Now that you’ve returned to January 2019, I’m going to say a name, and you’re going to say the first word that pops into your mind. Here goes: “Bud Dupree.”

  • And your first word was certainly: “Bust.”
Bud Dupree, Baker Mayfield, Bud Dupree strip sack Baker Mayfield

Bud Dupree strip sacks Baker Mayfield. Photo Credit: Barry Reeger, PennLive

After a strong rookie year and an underappreciated strong sophomore season to say that Bud Dupree had “plateaued” in his 3rd and 4th years was being polite. Dupree simply wasn’t getting it done. The Steelers had picked up his 5th year option and the conventional wisdom was that they should have revoked it.

And when Mike Tomlin fired Joey Porter and announced that Keith Butler would resume coaching of the outside linebackers, fans took it as a confirmation that Butler was merely a defensive figure head (never mind that Bill Cowher had simultaneously held Defensive Coordinator and Linebackers coaching titles in Kansas City.)

  • No one thought of what it might mean to Bud Dupree’s development.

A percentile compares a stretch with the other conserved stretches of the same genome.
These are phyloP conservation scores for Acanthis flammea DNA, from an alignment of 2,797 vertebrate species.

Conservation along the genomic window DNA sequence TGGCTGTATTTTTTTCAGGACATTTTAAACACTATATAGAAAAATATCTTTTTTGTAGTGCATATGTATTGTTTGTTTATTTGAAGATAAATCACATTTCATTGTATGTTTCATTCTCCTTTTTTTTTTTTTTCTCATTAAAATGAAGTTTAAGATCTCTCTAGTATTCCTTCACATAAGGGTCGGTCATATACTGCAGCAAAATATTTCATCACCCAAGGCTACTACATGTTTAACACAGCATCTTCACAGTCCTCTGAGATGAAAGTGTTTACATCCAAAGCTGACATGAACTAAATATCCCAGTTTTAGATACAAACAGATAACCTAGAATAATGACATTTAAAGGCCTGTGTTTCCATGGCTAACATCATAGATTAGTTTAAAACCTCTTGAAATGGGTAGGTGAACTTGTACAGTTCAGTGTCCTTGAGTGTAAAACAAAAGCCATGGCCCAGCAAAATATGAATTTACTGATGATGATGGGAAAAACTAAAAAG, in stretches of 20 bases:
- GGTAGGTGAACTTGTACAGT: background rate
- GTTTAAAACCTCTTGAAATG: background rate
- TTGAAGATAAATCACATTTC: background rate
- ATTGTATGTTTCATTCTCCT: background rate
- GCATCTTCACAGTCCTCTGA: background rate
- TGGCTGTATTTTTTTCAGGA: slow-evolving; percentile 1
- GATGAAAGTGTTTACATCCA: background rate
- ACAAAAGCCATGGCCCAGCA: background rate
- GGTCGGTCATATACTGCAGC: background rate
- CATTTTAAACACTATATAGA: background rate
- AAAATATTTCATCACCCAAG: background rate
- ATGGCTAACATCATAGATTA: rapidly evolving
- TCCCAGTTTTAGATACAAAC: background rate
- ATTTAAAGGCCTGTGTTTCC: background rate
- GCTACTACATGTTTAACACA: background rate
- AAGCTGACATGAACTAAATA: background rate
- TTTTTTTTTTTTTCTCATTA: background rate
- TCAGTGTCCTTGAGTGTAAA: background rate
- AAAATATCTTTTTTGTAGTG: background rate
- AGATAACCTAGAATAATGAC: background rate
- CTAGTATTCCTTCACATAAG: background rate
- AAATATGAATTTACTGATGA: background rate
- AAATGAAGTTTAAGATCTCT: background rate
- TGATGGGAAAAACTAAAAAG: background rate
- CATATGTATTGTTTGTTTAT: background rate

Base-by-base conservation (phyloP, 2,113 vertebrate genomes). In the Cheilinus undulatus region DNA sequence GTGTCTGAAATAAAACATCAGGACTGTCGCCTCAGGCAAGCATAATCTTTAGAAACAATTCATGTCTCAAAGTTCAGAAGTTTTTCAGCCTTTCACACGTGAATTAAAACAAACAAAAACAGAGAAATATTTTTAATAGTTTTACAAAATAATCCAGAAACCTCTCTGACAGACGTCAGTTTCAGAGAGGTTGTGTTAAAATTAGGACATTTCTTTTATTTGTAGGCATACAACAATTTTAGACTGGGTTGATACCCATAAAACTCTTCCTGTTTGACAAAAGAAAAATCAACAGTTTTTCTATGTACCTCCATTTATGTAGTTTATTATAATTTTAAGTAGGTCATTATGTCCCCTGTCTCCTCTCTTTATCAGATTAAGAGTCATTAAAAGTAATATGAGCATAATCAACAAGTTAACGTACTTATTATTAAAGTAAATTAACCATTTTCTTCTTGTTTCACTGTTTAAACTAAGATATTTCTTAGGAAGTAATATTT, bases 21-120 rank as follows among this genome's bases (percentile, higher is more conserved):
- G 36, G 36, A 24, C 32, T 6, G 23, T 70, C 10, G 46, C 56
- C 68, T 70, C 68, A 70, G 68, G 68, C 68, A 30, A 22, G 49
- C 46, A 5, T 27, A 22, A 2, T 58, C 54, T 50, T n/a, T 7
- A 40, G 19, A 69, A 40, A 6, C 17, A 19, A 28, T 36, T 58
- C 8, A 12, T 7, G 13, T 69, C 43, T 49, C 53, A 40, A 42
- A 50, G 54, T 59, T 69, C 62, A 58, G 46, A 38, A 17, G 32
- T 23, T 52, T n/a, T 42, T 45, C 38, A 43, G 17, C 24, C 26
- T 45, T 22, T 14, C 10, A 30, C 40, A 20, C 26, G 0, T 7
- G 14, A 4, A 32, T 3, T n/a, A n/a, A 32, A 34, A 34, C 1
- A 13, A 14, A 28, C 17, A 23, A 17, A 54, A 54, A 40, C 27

To the naked eye it meant a lot. In his 5th season Bud Dupree exploded to make as many sacks has he’d made in years 3 and 4 combined. Moreover, he was doing it at critical moments in games. Can you prove this was due to Butler’s influence? No, but we do know that Keith Butler mentored and developed LaMarr Woodley.

As Tony Defeo pointed out in Behind the Steel Curtain shortly after Woodley was cut:

From Week 1 of the 2008 season (his first full season as a starter after being picked in the second round of the 2007 NFL Draft) through that aforementioned ill-fated game against New England on October 30, 2011, Woodley recorded an incredible 44 sacks in a 55 game span.
Only Harrison with his 36.5 sacks in 47 games from 2008-2010 comes close to matching Woodley’s pace.

T.J. Watt may very well have eclipsed that pace since then, but you know what? If he did, he did it after Keith Butler returned to the outside linebackers room.

Keith Butler also oversaw James Harrison’s journey from the guy who kept getting cut to the one who made an NFL record 99 yard interception return in Super Bowl XLIII and then went on to break the Steelers franchise sack record.

Naysayers will always say “Nay.” Insist in minimizing Keith Butler’s role in running the defense if you will, but you must acknowledge his ability to mentor some of the best players those defenses have ever fielded.

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RD Steelers Defensive Coordinator Keith Butler Retires. Why You Might Miss Him More Than You Think…

Pittsburgh Steelers defensive coordinator Keith Butler made the speculation official over the weekend when he announced his retirement via the team website: